Sunday, February 24, 2013

The Economics of the Ten Commandments (Part 7)

 The 7th Commandment

You shall not steal (Ex 20.15; Deut 5.19; Mt 19.18, NAB).


The 8th Commandment

You shall not bear false witness against your neighbor (Ex 20.16; Deut 5.20, NAB).  You will know the truth, and the truth will set you free. (John 8.32). 


Everyone knows that taking something that isn’t yours is stealing, but there are other ways to steal. An employee that spends hours each day surfing the Internet instead of working is stealing from their employer. An employer that doesn’t compensate their employees for all the hours they work is stealing from them. A company that expects employees to drive their own cars from their regular work place to visit a customer without reimbursement is stealing from them as well. When you advance your cause at someone else’s expense, you’re stealing! In practice, this commandment not to steal includes:

Not returning goods that were loaned to us; Not returning goods that were lost when you could discover the owner; Any form of business fraud; Not paying just wages, or withholding benefits; Not paying taxes or social security contributions; Forcing up prices by taking advantage of ignorance or hardship; Artificially manipulating the price of goods; Any form of corruption or bribery; Misusing company property; Excessive business expenses and waste; Poor workmanship; Forging checks and invoices; and Vandalizing property.

Most of us think of bearing false witness in the traditional sense of lying to or about someone else, especially in legal proceedings. In the business world, bearing false witness expands to include any form of deception. This includes the things we say as well as the things we don’t say.

The eighth commandment forbids misrepresenting the truth in our relations (word or deed) with others. Since God is the source of all truth, we as Christians are called to live in truth. Jesus said in John 8.32, “You will know the truth, and the truth will set you free.” In other words, truth is very liberating. We should always be true in deeds and truthful in words and guard against any duplicity, dissimulation, and hypocrisy.

Honesty means that we should always keep our promises and honor the spirit and letter of contracts we make with others. We should respect other people’s property, pay our debts, fulfill our obligations, and make reparation for injustices we committed.

Respect for the reputation of others means that we should avoid any attitude or say anything that would cause others unjust injury. We should not assume the moral faults of another without sufficient foundation. We should not disclose (without an objectively valid reason) another’s faults and failings to others who do not know them. We should not say anything that would harm another’s honor and reputation.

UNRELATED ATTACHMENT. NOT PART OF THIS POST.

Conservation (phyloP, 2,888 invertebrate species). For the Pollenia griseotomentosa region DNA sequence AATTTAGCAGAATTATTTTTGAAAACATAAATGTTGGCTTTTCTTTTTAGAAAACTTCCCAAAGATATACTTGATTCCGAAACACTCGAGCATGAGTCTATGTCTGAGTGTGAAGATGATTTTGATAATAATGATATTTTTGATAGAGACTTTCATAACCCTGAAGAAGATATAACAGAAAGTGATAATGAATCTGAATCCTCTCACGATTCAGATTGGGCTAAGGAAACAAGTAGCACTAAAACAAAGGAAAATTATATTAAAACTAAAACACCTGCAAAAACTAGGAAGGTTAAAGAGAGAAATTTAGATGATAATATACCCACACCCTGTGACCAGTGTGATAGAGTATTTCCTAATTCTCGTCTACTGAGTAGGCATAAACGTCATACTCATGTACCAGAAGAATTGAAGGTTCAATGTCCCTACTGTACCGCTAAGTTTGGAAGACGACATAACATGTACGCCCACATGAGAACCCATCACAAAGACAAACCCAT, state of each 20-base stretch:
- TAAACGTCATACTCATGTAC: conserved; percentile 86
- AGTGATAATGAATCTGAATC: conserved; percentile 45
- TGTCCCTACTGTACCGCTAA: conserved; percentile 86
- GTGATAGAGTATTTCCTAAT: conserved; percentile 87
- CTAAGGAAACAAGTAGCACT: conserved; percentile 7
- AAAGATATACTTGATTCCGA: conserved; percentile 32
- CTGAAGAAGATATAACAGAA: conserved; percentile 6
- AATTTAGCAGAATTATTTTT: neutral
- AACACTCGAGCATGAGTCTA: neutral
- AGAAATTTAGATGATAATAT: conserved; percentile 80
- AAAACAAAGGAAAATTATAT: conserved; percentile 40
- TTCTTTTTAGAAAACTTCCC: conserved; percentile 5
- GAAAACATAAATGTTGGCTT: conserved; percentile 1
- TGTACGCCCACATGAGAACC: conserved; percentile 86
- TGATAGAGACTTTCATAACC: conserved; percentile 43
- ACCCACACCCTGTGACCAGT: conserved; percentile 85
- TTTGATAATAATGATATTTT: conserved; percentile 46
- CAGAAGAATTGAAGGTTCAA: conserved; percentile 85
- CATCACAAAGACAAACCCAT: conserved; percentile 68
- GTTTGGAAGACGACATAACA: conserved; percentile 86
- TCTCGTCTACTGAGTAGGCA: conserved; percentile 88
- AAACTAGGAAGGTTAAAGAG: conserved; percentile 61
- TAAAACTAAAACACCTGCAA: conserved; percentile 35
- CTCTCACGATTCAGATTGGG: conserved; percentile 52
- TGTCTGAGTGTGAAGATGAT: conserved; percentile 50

Furthermore, we should not use flattery in order to gain favor with others. We should not misrepresent what you have or what you have done in your life. And we should not lie in order to deceive others. St. Thomas Aquinas said, “Men could not live with one another if there were not mutual confidence that they were being truthful to one another.”

David Callahan, Ph.D. in his 2004 book, The Cheating Culture: Why More Americans Are Doing Wrong to Get Ahead (see his web site: explores many of the sociological impetuses behind the American culture of cheating.  In nauseous detail, Dr. Callahan documents case after case after case of dishonest, unethical, hypocritical, immoral, and oftentimes illegal behavior in the legal profession (no surprise there), the judiciary, the government, in politics, in medicine, in business (no surprise there either), in accounting, in financial services, in sports, in journalism, and in academia (from preschool through graduate school). He also cites numerous examples of tax evasion at all economic levels, electronic piracy over the internet, and wealthy individuals who exploit the system at the expense of the poor and middle class. 

More than any one thing, the love of money seems to be the one common denominator to our cheating culture in America. Dr. Callahan makes a convincing argument that unless our American society reforms itself, our country may eventually end up like Brazil with pervasive corruption in every corner of society. He also offers many suggestions about how our society can transform to become more honest and ethical, but none so poignant as, “be a chump, and don’t be afraid to be a pain-in-the-ass!” In other words, be honest and ethical in everything you personally do regardless of the personal cost or what everyone else is doing. And at the same time, don’t be afraid to expose dishonest and unethical behavior whenever you encounter it.  My dad once told me even more eloquently, "Our famility doesn't eat sh*t, and we don't drink the kool-aid!"  


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